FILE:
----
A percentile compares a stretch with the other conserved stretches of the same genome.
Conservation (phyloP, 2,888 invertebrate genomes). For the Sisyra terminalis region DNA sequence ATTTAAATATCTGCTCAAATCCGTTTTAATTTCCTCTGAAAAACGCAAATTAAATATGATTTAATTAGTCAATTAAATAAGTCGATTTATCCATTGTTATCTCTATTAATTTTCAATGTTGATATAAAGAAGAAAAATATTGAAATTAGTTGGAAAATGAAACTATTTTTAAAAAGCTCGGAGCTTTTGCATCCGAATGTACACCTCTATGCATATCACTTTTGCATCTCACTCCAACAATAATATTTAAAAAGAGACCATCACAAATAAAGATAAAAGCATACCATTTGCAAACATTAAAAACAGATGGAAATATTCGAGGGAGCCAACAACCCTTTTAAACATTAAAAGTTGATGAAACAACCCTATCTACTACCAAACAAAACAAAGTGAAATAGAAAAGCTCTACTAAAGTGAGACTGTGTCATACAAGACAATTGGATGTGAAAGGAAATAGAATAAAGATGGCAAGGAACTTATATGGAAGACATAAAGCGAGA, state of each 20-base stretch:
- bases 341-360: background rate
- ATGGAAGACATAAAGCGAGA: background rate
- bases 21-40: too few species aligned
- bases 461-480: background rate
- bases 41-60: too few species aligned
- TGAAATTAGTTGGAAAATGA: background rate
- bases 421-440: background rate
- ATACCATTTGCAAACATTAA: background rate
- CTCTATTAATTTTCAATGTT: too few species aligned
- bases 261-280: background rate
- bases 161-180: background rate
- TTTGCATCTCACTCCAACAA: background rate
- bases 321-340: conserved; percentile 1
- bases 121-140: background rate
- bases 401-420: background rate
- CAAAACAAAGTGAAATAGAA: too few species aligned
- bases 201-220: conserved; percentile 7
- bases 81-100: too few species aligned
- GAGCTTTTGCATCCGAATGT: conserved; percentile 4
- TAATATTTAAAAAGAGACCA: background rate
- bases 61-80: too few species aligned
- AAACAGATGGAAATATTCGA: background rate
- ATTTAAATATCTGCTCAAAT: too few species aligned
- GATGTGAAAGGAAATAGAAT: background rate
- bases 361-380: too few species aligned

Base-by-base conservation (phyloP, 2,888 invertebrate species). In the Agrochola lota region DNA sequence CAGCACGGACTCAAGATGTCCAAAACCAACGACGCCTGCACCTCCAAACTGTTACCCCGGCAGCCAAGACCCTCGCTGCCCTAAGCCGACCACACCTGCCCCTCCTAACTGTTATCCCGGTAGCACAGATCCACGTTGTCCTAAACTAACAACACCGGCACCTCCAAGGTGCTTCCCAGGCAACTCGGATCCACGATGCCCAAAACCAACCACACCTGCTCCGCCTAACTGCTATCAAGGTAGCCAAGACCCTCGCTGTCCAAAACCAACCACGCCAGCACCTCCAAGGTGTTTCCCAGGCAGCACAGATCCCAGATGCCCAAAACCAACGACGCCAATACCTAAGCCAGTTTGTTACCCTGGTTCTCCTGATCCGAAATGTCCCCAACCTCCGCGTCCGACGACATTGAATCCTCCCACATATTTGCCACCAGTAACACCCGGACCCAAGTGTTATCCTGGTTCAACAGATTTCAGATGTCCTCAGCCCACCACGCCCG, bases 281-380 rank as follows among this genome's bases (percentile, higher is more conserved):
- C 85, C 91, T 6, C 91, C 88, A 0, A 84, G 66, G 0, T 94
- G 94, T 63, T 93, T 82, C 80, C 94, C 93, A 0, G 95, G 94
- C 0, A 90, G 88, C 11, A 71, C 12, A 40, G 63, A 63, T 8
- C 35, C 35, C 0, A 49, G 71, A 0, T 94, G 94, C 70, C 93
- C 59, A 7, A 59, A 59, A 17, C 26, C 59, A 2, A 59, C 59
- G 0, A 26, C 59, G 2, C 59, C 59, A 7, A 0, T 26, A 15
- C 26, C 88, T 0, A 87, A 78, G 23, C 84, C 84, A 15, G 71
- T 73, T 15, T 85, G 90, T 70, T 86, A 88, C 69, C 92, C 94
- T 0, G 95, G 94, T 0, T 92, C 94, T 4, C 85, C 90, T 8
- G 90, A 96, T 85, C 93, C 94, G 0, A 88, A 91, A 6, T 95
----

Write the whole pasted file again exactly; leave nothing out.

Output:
A percentile compares a stretch with the other conserved stretches of the same genome.
Conservation (phyloP, 2,888 invertebrate genomes). For the Sisyra terminalis region DNA sequence ATTTAAATATCTGCTCAAATCCGTTTTAATTTCCTCTGAAAAACGCAAATTAAATATGATTTAATTAGTCAATTAAATAAGTCGATTTATCCATTGTTATCTCTATTAATTTTCAATGTTGATATAAAGAAGAAAAATATTGAAATTAGTTGGAAAATGAAACTATTTTTAAAAAGCTCGGAGCTTTTGCATCCGAATGTACACCTCTATGCATATCACTTTTGCATCTCACTCCAACAATAATATTTAAAAAGAGACCATCACAAATAAAGATAAAAGCATACCATTTGCAAACATTAAAAACAGATGGAAATATTCGAGGGAGCCAACAACCCTTTTAAACATTAAAAGTTGATGAAACAACCCTATCTACTACCAAACAAAACAAAGTGAAATAGAAAAGCTCTACTAAAGTGAGACTGTGTCATACAAGACAATTGGATGTGAAAGGAAATAGAATAAAGATGGCAAGGAACTTATATGGAAGACATAAAGCGAGA, state of each 20-base stretch:
- bases 341-360: background rate
- ATGGAAGACATAAAGCGAGA: background rate
- bases 21-40: too few species aligned
- bases 461-480: background rate
- bases 41-60: too few species aligned
- TGAAATTAGTTGGAAAATGA: background rate
- bases 421-440: background rate
- ATACCATTTGCAAACATTAA: background rate
- CTCTATTAATTTTCAATGTT: too few species aligned
- bases 261-280: background rate
- bases 161-180: background rate
- TTTGCATCTCACTCCAACAA: background rate
- bases 321-340: conserved; percentile 1
- bases 121-140: background rate
- bases 401-420: background rate
- CAAAACAAAGTGAAATAGAA: too few species aligned
- bases 201-220: conserved; percentile 7
- bases 81-100: too few species aligned
- GAGCTTTTGCATCCGAATGT: conserved; percentile 4
- TAATATTTAAAAAGAGACCA: background rate
- bases 61-80: too few species aligned
- AAACAGATGGAAATATTCGA: background rate
- ATTTAAATATCTGCTCAAAT: too few species aligned
- GATGTGAAAGGAAATAGAAT: background rate
- bases 361-380: too few species aligned

Base-by-base conservation (phyloP, 2,888 invertebrate species). In the Agrochola lota region DNA sequence CAGCACGGACTCAAGATGTCCAAAACCAACGACGCCTGCACCTCCAAACTGTTACCCCGGCAGCCAAGACCCTCGCTGCCCTAAGCCGACCACACCTGCCCCTCCTAACTGTTATCCCGGTAGCACAGATCCACGTTGTCCTAAACTAACAACACCGGCACCTCCAAGGTGCTTCCCAGGCAACTCGGATCCACGATGCCCAAAACCAACCACACCTGCTCCGCCTAACTGCTATCAAGGTAGCCAAGACCCTCGCTGTCCAAAACCAACCACGCCAGCACCTCCAAGGTGTTTCCCAGGCAGCACAGATCCCAGATGCCCAAAACCAACGACGCCAATACCTAAGCCAGTTTGTTACCCTGGTTCTCCTGATCCGAAATGTCCCCAACCTCCGCGTCCGACGACATTGAATCCTCCCACATATTTGCCACCAGTAACACCCGGACCCAAGTGTTATCCTGGTTCAACAGATTTCAGATGTCCTCAGCCCACCACGCCCG, bases 281-380 rank as follows among this genome's bases (percentile, higher is more conserved):
- C 85, C 91, T 6, C 91, C 88, A 0, A 84, G 66, G 0, T 94
- G 94, T 63, T 93, T 82, C 80, C 94, C 93, A 0, G 95, G 94
- C 0, A 90, G 88, C 11, A 71, C 12, A 40, G 63, A 63, T 8
- C 35, C 35, C 0, A 49, G 71, A 0, T 94, G 94, C 70, C 93
- C 59, A 7, A 59, A 59, A 17, C 26, C 59, A 2, A 59, C 59
- G 0, A 26, C 59, G 2, C 59, C 59, A 7, A 0, T 26, A 15
- C 26, C 88, T 0, A 87, A 78, G 23, C 84, C 84, A 15, G 71
- T 73, T 15, T 85, G 90, T 70, T 86, A 88, C 69, C 92, C 94
- T 0, G 95, G 94, T 0, T 92, C 94, T 4, C 85, C 90, T 8
- G 90, A 96, T 85, C 93, C 94, G 0, A 88, A 91, A 6, T 95